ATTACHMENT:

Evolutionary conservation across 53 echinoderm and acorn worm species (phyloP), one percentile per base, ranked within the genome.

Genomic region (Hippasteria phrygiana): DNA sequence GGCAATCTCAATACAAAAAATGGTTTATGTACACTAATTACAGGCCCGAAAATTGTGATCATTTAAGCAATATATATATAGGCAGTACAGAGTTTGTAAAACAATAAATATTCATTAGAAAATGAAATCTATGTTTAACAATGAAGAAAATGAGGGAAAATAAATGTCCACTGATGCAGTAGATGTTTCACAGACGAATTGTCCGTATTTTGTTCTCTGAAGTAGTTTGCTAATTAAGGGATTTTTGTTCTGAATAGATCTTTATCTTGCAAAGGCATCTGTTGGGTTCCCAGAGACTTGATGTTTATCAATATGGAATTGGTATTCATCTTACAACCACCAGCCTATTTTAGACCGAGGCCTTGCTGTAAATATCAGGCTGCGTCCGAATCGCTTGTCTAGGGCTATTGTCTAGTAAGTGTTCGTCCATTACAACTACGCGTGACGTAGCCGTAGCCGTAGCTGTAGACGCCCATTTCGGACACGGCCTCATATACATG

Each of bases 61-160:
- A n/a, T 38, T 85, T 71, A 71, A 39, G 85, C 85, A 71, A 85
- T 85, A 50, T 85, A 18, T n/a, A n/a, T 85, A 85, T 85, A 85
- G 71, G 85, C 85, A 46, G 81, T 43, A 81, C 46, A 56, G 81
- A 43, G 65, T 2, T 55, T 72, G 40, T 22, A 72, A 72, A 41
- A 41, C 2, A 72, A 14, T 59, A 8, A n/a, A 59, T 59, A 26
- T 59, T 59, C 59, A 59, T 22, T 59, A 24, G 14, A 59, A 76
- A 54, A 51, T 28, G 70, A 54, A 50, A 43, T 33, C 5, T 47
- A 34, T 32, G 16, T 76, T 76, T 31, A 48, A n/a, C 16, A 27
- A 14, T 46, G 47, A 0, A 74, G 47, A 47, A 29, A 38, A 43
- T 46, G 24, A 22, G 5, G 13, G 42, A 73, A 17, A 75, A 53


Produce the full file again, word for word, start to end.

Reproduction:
Evolutionary conservation across 53 echinoderm and acorn worm species (phyloP), one percentile per base, ranked within the genome.

Genomic region (Hippasteria phrygiana): DNA sequence GGCAATCTCAATACAAAAAATGGTTTATGTACACTAATTACAGGCCCGAAAATTGTGATCATTTAAGCAATATATATATAGGCAGTACAGAGTTTGTAAAACAATAAATATTCATTAGAAAATGAAATCTATGTTTAACAATGAAGAAAATGAGGGAAAATAAATGTCCACTGATGCAGTAGATGTTTCACAGACGAATTGTCCGTATTTTGTTCTCTGAAGTAGTTTGCTAATTAAGGGATTTTTGTTCTGAATAGATCTTTATCTTGCAAAGGCATCTGTTGGGTTCCCAGAGACTTGATGTTTATCAATATGGAATTGGTATTCATCTTACAACCACCAGCCTATTTTAGACCGAGGCCTTGCTGTAAATATCAGGCTGCGTCCGAATCGCTTGTCTAGGGCTATTGTCTAGTAAGTGTTCGTCCATTACAACTACGCGTGACGTAGCCGTAGCCGTAGCTGTAGACGCCCATTTCGGACACGGCCTCATATACATG

Each of bases 61-160:
- A n/a, T 38, T 85, T 71, A 71, A 39, G 85, C 85, A 71, A 85
- T 85, A 50, T 85, A 18, T n/a, A n/a, T 85, A 85, T 85, A 85
- G 71, G 85, C 85, A 46, G 81, T 43, A 81, C 46, A 56, G 81
- A 43, G 65, T 2, T 55, T 72, G 40, T 22, A 72, A 72, A 41
- A 41, C 2, A 72, A 14, T 59, A 8, A n/a, A 59, T 59, A 26
- T 59, T 59, C 59, A 59, T 22, T 59, A 24, G 14, A 59, A 76
- A 54, A 51, T 28, G 70, A 54, A 50, A 43, T 33, C 5, T 47
- A 34, T 32, G 16, T 76, T 76, T 31, A 48, A n/a, C 16, A 27
- A 14, T 46, G 47, A 0, A 74, G 47, A 47, A 29, A 38, A 43
- T 46, G 24, A 22, G 5, G 13, G 42, A 73, A 17, A 75, A 53